- research the manufacturing processes related to a particular make and model,
- consult with peers regarding the firearm in question,
- research pertinent literature, especially the AFTE Journal.
Pattern matching is the process of determining whether or not the details of striated marks or impressions on two objects correspond, such as fired and unfired cartridge cases and shotshell cases. Early forensic scientists and their successors, (including Calvin Goddard, Julian S. Hatcher, Gerald Burrard, J. Howard Mathews) practiced pattern matching. Today, examiners continue to rely on their extensive experience, training, and education to perform the specialized pattern identification represented by toolmark identification.
The examiner compares the class characteristics of the two objects; if all discernable class characteristics correspond, the examiner proceeds to compare the individual characteristics. During the comparison of the individual characteristics, the examiner looks for repetitive marks occurring on both objects in the same location and position. The examiner may test the tool in an effort to re-create the marks for comparison with the evidence marks.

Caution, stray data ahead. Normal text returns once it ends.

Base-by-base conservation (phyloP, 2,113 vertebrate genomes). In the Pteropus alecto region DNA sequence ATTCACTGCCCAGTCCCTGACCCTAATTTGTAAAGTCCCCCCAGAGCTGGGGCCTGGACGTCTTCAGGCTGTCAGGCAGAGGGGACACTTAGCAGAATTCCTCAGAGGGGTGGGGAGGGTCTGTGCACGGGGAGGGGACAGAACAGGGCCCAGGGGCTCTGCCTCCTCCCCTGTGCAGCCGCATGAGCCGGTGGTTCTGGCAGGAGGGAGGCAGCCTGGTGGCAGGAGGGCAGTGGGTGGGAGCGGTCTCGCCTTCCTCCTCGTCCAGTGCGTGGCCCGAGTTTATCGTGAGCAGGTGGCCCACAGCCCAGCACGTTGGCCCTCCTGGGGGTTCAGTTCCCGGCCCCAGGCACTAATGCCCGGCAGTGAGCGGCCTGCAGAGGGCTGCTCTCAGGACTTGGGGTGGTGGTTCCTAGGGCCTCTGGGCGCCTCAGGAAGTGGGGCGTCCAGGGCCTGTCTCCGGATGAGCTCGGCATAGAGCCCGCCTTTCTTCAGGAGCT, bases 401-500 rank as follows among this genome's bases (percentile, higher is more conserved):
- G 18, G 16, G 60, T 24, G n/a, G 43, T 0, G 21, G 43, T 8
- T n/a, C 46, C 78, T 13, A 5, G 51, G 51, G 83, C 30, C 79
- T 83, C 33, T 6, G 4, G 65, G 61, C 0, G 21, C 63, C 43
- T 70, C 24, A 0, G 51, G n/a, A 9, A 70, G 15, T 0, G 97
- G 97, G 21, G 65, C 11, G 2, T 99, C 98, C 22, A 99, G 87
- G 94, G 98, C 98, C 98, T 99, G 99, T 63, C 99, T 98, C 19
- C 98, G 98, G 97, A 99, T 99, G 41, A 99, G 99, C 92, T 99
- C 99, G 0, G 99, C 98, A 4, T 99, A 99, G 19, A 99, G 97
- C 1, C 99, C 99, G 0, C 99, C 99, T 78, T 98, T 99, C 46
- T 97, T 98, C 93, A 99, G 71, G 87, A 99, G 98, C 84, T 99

The most difficult aspect of this mental process is the articulation of how an identification can be determined. This process has traditionally been more qualitative than quantitative, and therefore difficult to convey to a jury.
What was needed was a structured theoretical basis to assist in
- establishing an identification as to a common source,
- conveying results to a jury,
- justifying results to a jury.
This is a somewhat subjective process performed by the examiner. Pattern identification relies on the experience, training, and education of the examiner. The quality of training is the single most important element of the examiners competence and expertise. Long-term hands-on experience is gained from working side-by-side with an experienced examiner in a structured training program.
Consecutive Matching Striae